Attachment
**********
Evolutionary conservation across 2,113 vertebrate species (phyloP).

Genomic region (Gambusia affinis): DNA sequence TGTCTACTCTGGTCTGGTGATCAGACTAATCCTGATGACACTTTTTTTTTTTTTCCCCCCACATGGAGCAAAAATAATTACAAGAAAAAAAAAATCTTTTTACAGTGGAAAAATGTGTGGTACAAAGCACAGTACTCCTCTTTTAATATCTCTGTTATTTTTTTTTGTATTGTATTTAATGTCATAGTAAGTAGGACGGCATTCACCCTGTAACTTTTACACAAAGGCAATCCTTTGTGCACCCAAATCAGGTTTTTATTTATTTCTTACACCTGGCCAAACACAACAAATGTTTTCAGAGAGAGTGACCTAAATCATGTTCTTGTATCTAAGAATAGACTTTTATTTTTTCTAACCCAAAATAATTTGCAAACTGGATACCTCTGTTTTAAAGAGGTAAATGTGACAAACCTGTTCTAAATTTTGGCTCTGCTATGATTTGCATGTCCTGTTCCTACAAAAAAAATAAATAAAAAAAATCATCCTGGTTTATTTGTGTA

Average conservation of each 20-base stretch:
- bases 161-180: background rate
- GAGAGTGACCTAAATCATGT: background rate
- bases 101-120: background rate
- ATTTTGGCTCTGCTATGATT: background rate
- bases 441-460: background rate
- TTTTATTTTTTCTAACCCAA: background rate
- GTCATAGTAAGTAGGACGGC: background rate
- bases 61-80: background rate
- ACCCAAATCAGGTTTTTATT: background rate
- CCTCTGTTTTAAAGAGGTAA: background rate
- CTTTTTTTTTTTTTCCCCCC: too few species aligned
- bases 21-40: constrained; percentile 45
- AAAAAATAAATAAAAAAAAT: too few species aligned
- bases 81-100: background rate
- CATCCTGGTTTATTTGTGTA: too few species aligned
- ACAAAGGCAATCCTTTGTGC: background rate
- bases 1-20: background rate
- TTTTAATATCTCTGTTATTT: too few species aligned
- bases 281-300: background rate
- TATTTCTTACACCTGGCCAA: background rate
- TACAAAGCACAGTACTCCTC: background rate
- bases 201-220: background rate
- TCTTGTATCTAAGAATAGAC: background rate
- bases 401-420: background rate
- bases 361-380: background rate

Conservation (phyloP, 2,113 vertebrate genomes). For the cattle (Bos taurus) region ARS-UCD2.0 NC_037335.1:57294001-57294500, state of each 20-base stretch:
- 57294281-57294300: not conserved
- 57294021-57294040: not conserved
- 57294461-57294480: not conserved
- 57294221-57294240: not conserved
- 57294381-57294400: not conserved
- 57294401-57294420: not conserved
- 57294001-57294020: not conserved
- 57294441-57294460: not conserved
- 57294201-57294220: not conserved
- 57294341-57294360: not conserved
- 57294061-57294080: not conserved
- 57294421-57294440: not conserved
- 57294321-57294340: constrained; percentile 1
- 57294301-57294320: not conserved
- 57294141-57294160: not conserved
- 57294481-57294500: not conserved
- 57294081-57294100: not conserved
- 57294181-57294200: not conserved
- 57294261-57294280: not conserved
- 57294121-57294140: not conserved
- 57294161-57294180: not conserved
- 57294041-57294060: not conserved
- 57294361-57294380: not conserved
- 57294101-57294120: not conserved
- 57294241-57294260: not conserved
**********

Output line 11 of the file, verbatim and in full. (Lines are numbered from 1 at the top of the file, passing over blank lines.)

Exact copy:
- bases 61-80: background rate